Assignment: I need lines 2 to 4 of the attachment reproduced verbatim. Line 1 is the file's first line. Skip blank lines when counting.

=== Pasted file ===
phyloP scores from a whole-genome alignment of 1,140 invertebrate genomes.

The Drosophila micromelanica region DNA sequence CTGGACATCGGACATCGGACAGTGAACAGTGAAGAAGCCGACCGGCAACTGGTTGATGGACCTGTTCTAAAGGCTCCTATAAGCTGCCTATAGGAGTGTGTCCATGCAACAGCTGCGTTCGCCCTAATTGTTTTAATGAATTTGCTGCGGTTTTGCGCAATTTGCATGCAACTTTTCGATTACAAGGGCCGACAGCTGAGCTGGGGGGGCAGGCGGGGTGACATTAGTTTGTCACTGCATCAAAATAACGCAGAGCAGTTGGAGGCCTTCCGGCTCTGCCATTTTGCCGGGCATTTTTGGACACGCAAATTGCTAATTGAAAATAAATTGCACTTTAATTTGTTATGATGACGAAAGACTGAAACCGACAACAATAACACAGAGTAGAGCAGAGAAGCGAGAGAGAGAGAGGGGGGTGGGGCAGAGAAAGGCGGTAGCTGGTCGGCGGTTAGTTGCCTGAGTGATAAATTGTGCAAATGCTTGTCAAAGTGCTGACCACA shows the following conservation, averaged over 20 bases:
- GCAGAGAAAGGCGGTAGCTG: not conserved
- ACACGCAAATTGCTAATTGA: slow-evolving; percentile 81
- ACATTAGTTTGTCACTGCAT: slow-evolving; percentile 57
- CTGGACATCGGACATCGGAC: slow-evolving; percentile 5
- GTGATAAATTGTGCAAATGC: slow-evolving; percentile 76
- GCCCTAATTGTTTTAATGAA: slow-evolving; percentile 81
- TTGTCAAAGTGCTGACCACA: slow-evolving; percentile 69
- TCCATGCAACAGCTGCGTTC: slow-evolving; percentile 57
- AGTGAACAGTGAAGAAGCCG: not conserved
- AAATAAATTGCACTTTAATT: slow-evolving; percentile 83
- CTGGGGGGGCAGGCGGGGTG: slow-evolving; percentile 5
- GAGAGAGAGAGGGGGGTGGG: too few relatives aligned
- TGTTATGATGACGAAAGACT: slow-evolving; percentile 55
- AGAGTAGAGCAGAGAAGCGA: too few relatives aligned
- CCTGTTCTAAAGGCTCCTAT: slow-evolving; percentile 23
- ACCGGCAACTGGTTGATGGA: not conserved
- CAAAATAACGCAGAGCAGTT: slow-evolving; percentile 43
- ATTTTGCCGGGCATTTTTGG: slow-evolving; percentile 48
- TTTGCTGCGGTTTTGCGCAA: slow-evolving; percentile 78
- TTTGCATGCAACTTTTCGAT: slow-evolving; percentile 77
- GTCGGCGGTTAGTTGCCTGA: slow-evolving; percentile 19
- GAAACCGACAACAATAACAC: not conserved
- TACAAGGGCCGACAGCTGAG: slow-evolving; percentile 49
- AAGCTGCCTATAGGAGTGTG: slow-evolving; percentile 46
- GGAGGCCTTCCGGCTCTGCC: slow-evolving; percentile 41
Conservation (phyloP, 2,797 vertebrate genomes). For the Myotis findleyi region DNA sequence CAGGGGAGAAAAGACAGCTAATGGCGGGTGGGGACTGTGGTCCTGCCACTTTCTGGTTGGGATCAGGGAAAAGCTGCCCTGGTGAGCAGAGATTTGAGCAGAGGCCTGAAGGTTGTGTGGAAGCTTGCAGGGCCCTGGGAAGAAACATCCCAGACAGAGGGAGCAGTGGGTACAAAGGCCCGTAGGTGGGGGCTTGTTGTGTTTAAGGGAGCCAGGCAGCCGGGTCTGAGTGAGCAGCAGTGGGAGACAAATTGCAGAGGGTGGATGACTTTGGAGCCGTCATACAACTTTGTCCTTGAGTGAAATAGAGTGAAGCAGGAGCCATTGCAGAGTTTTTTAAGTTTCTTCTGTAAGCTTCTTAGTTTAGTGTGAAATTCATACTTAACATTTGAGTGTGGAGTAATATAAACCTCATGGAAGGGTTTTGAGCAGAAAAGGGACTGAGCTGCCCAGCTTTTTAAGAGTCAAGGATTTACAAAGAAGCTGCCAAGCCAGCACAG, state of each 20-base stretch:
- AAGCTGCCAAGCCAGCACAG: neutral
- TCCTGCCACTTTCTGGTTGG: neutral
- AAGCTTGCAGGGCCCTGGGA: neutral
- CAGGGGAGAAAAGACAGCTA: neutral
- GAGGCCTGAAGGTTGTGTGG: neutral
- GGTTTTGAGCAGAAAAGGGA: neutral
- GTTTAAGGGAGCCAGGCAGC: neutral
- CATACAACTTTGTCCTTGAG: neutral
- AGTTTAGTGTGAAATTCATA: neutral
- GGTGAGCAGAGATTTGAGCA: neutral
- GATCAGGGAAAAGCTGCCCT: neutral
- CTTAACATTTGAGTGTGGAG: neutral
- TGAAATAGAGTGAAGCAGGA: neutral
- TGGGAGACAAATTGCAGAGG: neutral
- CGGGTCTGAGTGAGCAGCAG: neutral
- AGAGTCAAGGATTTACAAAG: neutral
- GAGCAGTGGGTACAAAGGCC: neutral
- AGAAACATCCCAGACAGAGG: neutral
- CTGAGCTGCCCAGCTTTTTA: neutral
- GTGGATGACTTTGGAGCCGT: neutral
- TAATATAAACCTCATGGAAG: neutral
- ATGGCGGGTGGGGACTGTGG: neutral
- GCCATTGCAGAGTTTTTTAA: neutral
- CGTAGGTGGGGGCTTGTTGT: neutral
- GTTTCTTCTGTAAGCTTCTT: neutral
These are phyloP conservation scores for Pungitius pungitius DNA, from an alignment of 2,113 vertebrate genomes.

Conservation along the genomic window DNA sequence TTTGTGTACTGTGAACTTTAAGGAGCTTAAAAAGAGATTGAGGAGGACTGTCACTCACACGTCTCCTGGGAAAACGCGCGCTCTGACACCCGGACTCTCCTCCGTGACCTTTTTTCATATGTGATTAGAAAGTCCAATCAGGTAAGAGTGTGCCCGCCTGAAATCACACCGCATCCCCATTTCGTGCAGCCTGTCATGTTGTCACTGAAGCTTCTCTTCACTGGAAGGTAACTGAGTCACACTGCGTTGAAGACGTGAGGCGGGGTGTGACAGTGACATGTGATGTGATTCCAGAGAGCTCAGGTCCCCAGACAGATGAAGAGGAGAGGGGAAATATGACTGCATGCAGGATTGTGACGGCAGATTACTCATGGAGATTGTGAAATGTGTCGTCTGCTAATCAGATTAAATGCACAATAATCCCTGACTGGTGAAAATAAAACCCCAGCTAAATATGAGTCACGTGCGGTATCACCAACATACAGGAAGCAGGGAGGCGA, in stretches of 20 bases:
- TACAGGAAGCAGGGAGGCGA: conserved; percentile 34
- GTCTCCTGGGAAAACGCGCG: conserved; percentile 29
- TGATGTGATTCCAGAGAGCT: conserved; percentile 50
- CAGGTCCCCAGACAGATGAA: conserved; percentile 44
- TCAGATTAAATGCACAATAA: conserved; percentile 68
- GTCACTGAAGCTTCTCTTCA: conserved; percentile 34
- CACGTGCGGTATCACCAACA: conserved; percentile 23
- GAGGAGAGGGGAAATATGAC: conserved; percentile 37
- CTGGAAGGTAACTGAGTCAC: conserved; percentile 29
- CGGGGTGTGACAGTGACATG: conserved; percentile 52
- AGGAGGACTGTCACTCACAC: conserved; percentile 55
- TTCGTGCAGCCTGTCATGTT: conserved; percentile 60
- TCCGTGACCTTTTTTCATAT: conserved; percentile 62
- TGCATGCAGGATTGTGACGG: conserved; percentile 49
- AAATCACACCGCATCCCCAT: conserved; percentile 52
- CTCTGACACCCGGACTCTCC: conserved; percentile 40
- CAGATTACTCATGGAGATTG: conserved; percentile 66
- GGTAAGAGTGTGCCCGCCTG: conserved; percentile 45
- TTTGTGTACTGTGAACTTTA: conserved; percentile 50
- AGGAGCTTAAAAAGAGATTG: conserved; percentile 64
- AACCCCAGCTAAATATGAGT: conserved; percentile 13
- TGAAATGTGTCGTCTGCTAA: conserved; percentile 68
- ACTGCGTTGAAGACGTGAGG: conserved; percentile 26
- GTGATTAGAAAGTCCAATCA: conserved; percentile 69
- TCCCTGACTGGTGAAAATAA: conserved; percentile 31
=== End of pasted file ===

The Drosophila micromelanica region DNA sequence CTGGACATCGGACATCGGACAGTGAACAGTGAAGAAGCCGACCGGCAACTGGTTGATGGACCTGTTCTAAAGGCTCCTATAAGCTGCCTATAGGAGTGTGTCCATGCAACAGCTGCGTTCGCCCTAATTGTTTTAATGAATTTGCTGCGGTTTTGCGCAATTTGCATGCAACTTTTCGATTACAAGGGCCGACAGCTGAGCTGGGGGGGCAGGCGGGGTGACATTAGTTTGTCACTGCATCAAAATAACGCAGAGCAGTTGGAGGCCTTCCGGCTCTGCCATTTTGCCGGGCATTTTTGGACACGCAAATTGCTAATTGAAAATAAATTGCACTTTAATTTGTTATGATGACGAAAGACTGAAACCGACAACAATAACACAGAGTAGAGCAGAGAAGCGAGAGAGAGAGAGGGGGGTGGGGCAGAGAAAGGCGGTAGCTGGTCGGCGGTTAGTTGCCTGAGTGATAAATTGTGCAAATGCTTGTCAAAGTGCTGACCACA shows the following conservation, averaged over 20 bases:
- GCAGAGAAAGGCGGTAGCTG: not conserved
- ACACGCAAATTGCTAATTGA: slow-evolving; percentile 81